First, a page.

And then in this movie I know book readers will know that the Thomas and Teresa relationship in this movie is very interesting. They kind of butt heads in a sense. They kind of have a disagreement. There’s book readers and then there’s people who just watch the movie and have no idea what’s coming. For me, in the book, what I noticed, the spirit, we’re not doing it entirely because we don’t have the telepathy thing, but they’re distant. All of a sudden that connection isn’t there. In the book, Thomas spends the first act not even trying to call for her and they’re separated and she’s not even responding and that’s the first time that that’s happened. So we’re doing that here definitely without the telepathy thing. It’s still the spirit of like – there’s a disconnect and there’s a reason why and you find out, and it’s gonna be a really interesting thing for the two characters to experience together.

And then at the same time, Brenda comes into Thomas’ life and they’re such a team and they kind of get thrown into this situation together and I think, again, that just brings people together in a way, not necessarily like in your face, like how we were saying, you know? Again, that’s what I love about it. She’s almost kind of mean to him. It’s such a different dynamic and I love that, but again, I feel like that’s my favorite kind of stuff. She’s like really sassy with him and at first he kind of hates her too [laughs], and I love that. They go out on this adventure together and they save one another and start to understand one another and I think that’s really cool.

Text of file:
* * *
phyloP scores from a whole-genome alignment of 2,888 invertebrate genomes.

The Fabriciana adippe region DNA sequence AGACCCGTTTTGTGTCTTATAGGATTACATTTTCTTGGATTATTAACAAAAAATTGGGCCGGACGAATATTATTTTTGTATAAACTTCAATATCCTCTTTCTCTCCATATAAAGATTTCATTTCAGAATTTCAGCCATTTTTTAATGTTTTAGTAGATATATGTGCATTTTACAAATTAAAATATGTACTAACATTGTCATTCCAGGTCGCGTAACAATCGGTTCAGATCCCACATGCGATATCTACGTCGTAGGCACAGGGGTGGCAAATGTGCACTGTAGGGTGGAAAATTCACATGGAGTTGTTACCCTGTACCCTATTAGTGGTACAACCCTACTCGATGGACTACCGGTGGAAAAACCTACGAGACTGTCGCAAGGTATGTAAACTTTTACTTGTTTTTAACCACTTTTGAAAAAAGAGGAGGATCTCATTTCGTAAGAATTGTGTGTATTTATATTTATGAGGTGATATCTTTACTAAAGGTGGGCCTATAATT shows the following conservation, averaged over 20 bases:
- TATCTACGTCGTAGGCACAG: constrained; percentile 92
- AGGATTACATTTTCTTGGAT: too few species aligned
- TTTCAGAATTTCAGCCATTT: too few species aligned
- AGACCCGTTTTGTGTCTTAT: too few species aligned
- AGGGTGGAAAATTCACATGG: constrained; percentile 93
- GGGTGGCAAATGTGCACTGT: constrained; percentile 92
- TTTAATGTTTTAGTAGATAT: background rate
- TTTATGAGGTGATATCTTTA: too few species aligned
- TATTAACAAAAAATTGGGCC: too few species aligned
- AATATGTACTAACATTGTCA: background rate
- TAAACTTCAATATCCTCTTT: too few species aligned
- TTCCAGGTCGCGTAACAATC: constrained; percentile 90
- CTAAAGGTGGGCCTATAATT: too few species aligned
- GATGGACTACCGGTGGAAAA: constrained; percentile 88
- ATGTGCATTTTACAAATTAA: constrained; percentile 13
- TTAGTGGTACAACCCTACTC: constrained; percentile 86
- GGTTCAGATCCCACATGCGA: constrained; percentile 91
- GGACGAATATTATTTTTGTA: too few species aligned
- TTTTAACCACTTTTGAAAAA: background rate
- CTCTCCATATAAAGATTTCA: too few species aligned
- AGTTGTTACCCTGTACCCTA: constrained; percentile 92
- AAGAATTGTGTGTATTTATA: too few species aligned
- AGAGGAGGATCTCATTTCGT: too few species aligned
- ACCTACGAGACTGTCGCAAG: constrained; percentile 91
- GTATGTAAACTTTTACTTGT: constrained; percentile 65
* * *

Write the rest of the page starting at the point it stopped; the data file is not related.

Do you encounter the Crank that wants your nose? We’re all dying to know.

O’BRIEN: Yeah, we tried to put that in and I know Wes was saying he’s not sure if it’s gonna work or make it but we do – there’s a bunch of things that we do try to at least – I think this is gonna be great for the book fans. This, at least, is gonna be really, really f*cking cool. I always curse during these things. [Laughs]

How do you like Rosa [Salazar]?

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Image via 20th Century Fox